Remember those videos of the kids popping popcorn with their mobile phones? Well it looked like a hoax and it turned out to be one. The video was meant as a viral marketing campaign to get people to buy more Bluetooth headsets. The logic was fairly simple in that if you can convince people to not put a phone to their ear, they’ll buy a headset.
About 5 months after the video was revealed as fake, the National Advertising Division (NAD) of the Council of Better Business Bureaus released a statement saying the following:
“In non-traditional media, to the extent that advertising claims are communicated, advertisers are required to substantiate those claims with competent and reliable scientific evidence,”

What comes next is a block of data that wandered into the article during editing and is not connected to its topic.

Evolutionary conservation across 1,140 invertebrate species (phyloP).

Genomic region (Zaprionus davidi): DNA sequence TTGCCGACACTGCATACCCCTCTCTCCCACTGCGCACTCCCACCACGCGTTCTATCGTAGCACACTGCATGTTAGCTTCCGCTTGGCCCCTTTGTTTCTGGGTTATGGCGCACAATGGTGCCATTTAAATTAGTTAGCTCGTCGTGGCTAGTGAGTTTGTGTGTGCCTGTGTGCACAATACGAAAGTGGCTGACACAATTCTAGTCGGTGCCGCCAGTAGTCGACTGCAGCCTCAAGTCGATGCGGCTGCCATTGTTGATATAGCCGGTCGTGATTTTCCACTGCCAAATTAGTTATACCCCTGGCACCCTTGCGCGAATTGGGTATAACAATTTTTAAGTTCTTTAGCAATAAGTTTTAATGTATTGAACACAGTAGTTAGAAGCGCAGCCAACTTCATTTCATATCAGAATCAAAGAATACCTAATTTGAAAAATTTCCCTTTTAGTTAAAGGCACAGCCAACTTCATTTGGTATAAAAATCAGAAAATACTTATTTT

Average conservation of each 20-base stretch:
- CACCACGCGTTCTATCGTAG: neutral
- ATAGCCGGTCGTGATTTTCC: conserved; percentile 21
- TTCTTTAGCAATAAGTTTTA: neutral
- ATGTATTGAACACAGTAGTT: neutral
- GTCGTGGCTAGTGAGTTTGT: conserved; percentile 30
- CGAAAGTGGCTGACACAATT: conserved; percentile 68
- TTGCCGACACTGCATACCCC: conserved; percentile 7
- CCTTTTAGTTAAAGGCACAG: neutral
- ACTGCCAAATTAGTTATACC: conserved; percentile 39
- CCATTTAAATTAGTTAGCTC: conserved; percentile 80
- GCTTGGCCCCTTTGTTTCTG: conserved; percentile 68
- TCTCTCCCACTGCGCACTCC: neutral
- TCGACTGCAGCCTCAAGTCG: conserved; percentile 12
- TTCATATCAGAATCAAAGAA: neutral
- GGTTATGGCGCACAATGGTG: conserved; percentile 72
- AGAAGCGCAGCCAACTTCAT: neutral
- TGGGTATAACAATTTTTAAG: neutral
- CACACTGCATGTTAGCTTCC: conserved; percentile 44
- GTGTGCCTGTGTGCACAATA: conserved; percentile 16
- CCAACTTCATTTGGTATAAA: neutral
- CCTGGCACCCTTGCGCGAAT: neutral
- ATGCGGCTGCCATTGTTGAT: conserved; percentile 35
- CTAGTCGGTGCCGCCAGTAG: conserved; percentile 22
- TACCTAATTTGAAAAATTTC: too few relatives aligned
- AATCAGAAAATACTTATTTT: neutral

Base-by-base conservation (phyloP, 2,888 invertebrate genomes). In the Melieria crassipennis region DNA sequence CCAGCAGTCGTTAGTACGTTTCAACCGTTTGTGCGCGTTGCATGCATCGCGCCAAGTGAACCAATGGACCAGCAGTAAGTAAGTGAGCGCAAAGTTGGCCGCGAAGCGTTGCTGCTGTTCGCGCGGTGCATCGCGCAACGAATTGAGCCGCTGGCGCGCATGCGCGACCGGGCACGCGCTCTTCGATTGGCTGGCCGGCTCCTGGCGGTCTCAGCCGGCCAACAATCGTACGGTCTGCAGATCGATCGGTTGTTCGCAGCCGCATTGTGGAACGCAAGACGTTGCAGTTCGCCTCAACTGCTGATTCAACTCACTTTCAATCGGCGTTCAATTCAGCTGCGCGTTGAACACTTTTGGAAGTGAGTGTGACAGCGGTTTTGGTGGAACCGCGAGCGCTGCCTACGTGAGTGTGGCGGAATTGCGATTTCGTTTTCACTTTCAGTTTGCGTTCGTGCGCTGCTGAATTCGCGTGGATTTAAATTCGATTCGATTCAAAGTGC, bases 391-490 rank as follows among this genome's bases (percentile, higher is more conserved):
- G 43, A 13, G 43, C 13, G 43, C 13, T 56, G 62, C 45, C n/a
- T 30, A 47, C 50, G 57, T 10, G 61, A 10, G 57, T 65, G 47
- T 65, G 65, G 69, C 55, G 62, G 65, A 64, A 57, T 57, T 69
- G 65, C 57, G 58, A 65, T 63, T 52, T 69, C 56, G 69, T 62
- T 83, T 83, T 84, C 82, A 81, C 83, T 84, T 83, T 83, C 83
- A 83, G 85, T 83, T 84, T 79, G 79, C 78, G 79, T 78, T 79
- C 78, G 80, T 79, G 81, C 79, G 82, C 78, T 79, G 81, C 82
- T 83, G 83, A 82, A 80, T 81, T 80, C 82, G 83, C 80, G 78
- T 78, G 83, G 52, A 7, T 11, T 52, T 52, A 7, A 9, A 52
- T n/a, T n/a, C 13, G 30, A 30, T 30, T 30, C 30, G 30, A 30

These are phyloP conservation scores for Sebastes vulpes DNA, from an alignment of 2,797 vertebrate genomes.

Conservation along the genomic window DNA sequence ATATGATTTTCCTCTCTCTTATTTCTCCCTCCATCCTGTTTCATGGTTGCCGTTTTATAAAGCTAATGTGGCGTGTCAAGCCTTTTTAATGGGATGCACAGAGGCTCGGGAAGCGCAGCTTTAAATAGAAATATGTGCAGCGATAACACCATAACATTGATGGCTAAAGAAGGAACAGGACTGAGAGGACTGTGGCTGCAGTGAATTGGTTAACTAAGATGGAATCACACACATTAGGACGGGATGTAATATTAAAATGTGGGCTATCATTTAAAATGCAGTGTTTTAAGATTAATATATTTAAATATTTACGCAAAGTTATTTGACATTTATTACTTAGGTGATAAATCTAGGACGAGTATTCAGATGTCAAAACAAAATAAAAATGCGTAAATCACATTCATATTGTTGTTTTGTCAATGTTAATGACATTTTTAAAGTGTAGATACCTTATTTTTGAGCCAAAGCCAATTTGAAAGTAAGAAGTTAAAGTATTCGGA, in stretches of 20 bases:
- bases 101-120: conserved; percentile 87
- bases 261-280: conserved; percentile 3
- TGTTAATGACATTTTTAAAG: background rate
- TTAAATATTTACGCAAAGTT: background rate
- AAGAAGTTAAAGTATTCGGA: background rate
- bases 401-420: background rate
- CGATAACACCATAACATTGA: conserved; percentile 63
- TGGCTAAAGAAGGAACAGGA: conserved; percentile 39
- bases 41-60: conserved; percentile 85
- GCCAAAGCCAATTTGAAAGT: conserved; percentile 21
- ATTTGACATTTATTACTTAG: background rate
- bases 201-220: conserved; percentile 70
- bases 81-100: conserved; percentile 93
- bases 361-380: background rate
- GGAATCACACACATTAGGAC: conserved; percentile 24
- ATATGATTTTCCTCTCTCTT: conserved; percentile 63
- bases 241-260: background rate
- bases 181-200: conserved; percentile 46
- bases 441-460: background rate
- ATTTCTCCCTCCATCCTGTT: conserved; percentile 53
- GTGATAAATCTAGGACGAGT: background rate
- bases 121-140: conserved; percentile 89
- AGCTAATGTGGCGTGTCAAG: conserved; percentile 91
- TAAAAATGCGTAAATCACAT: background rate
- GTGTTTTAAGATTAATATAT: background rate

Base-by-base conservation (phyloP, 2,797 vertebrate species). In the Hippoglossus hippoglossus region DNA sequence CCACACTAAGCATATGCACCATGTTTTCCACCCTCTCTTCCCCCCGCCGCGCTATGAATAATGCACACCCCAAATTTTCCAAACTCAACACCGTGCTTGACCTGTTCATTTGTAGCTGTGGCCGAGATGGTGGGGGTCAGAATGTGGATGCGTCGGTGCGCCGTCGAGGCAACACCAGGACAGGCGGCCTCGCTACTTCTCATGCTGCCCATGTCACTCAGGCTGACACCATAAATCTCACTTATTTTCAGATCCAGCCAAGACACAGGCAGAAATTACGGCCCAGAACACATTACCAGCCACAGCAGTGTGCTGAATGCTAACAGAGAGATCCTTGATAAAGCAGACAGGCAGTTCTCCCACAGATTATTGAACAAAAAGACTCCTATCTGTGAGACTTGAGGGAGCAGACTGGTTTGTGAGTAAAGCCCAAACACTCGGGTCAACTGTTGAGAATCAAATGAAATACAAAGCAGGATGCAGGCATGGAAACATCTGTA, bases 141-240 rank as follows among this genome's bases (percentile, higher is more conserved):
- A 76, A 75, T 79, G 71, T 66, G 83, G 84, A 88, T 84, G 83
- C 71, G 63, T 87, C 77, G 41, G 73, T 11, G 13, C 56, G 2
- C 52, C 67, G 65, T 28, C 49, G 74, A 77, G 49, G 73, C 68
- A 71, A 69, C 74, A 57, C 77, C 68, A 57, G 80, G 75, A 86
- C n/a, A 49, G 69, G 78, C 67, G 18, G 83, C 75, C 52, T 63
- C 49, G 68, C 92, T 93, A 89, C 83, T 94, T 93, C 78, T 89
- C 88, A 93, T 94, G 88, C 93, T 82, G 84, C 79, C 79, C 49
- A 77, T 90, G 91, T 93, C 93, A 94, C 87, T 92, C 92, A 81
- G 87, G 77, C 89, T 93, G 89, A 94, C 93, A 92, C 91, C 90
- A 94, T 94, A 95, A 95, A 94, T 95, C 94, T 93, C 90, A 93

This means that you can’t willy-nilly just make up facts to scare people. Although the ad was met with a great community response, and many tried to replicate the ad, advertisers should be warned about the potential harms of making a viral video. If you anger people by misleading them, you’ve possibly done irreparable harm to your company’s image.